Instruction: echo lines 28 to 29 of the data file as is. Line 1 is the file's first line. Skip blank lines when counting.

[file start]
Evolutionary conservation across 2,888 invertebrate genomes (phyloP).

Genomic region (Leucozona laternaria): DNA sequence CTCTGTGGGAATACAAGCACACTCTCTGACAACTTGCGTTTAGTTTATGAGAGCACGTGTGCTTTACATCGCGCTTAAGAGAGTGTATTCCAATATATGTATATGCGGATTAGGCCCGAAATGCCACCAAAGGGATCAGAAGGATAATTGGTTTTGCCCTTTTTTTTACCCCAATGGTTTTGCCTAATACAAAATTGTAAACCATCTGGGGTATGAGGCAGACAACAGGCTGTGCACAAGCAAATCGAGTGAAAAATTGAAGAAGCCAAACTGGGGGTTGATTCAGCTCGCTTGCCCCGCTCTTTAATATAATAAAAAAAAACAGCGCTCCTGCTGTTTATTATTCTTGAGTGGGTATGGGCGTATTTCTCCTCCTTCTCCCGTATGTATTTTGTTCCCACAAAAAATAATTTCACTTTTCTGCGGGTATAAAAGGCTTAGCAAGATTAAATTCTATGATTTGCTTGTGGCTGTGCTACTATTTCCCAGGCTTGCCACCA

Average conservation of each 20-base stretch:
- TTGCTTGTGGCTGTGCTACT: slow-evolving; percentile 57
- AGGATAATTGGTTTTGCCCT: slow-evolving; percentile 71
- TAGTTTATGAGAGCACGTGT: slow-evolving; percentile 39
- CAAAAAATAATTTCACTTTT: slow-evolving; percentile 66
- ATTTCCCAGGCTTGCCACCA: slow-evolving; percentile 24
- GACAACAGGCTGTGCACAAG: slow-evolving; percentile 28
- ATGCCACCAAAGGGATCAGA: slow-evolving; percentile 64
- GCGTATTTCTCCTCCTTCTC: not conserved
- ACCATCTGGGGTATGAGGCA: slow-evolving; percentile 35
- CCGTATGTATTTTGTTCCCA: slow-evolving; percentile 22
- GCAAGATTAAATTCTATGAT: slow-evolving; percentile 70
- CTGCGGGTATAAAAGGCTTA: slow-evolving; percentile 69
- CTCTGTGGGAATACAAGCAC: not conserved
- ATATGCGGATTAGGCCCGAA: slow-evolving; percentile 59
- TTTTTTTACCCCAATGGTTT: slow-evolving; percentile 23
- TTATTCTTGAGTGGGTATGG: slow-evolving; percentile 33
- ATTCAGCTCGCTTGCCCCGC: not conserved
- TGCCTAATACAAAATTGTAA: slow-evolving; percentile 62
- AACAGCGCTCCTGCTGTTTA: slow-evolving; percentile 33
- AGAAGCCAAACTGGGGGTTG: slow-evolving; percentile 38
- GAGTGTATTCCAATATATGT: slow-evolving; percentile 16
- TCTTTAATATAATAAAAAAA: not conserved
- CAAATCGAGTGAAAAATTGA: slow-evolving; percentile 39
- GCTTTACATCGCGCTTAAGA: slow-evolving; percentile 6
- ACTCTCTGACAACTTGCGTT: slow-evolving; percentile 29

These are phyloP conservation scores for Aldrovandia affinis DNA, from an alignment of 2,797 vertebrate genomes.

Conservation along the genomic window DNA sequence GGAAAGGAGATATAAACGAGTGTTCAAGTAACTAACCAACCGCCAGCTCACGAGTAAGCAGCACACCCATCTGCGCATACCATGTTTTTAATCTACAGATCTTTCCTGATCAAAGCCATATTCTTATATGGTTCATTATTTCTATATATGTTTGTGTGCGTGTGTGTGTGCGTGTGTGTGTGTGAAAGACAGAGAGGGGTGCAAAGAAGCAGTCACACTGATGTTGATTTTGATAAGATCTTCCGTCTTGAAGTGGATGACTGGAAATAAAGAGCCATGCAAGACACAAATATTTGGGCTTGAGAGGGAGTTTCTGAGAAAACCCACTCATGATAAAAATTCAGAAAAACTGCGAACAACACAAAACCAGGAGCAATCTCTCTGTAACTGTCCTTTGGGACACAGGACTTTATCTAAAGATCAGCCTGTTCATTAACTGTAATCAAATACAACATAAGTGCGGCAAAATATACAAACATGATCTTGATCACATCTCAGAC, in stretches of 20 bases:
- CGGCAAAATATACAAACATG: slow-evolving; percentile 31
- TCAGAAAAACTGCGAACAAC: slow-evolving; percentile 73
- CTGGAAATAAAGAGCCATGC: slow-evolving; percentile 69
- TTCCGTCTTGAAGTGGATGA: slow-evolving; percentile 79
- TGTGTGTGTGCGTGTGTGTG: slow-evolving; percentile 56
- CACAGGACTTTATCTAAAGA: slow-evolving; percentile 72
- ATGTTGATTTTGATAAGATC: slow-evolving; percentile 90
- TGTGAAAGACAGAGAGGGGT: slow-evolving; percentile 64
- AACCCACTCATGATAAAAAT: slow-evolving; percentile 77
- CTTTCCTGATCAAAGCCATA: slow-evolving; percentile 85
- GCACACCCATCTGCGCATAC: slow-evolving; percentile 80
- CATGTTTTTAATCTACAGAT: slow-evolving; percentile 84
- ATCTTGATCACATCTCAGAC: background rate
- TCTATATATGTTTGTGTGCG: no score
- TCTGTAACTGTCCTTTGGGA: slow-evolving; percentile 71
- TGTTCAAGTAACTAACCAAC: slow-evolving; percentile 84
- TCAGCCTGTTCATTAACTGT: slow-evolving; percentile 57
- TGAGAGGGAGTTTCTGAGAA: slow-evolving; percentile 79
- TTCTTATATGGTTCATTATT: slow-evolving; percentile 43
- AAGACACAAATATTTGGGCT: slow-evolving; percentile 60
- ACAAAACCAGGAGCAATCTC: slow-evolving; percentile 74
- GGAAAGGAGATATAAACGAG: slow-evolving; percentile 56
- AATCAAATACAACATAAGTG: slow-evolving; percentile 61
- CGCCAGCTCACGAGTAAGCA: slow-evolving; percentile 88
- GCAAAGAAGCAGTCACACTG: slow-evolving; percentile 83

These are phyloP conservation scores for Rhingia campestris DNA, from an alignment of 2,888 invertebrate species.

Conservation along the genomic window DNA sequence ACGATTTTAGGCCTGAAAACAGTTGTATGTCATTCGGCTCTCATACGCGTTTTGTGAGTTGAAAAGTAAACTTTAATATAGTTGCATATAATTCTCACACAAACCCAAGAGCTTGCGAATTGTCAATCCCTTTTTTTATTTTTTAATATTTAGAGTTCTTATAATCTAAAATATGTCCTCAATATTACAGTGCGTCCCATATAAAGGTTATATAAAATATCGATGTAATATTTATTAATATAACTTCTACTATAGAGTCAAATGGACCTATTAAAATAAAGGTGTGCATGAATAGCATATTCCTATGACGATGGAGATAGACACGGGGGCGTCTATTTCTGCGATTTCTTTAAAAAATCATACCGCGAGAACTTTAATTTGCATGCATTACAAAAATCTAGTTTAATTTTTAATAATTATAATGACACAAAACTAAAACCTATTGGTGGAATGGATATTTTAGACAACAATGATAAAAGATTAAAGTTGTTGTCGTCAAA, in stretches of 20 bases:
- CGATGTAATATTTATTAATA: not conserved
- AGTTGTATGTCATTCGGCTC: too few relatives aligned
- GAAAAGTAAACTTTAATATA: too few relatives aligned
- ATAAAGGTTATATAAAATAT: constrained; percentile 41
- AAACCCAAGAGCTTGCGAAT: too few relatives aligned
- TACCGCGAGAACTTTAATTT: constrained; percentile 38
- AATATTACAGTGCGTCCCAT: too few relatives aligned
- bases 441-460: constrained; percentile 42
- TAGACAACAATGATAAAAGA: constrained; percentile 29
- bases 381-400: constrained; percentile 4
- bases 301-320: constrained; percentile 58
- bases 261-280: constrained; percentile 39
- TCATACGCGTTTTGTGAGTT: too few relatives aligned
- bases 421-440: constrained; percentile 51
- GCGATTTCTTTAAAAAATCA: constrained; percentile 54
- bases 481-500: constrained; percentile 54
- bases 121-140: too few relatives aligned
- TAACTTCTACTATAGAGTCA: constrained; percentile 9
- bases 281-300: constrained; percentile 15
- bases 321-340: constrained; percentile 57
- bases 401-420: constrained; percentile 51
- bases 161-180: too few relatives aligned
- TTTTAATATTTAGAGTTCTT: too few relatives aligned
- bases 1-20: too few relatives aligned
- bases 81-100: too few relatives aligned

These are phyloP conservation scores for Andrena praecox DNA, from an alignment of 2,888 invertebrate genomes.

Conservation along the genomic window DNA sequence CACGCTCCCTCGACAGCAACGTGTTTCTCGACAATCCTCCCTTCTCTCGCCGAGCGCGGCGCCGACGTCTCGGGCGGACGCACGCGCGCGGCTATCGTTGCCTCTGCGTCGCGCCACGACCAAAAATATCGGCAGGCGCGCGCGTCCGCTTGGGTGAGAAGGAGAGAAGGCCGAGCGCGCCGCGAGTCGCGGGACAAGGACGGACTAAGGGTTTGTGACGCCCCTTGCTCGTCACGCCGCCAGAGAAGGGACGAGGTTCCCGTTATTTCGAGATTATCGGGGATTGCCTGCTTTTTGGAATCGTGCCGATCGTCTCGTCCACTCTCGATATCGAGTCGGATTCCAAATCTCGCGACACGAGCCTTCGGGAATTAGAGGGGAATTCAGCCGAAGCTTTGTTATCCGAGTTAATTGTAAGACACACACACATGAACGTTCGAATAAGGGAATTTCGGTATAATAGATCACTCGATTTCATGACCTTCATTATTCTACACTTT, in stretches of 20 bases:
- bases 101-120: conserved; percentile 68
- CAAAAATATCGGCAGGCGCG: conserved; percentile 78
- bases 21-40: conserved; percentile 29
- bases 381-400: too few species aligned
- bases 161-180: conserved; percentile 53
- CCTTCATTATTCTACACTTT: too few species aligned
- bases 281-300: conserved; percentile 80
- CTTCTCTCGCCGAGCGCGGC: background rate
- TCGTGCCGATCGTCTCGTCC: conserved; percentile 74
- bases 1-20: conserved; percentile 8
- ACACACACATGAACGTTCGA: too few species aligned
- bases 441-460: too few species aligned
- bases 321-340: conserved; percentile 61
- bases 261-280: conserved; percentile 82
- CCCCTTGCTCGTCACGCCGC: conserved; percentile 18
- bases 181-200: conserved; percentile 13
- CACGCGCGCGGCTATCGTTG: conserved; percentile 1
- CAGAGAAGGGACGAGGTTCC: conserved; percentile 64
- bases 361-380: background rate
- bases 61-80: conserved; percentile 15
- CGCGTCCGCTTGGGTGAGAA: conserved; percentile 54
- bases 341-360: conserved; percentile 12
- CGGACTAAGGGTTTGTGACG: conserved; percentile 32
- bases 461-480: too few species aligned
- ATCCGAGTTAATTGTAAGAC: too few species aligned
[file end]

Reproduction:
- ACTCTCTGACAACTTGCGTT: slow-evolving; percentile 29

These are phyloP conservation scores for Aldrovandia affinis DNA, from an alignment of 2,797 vertebrate genomes.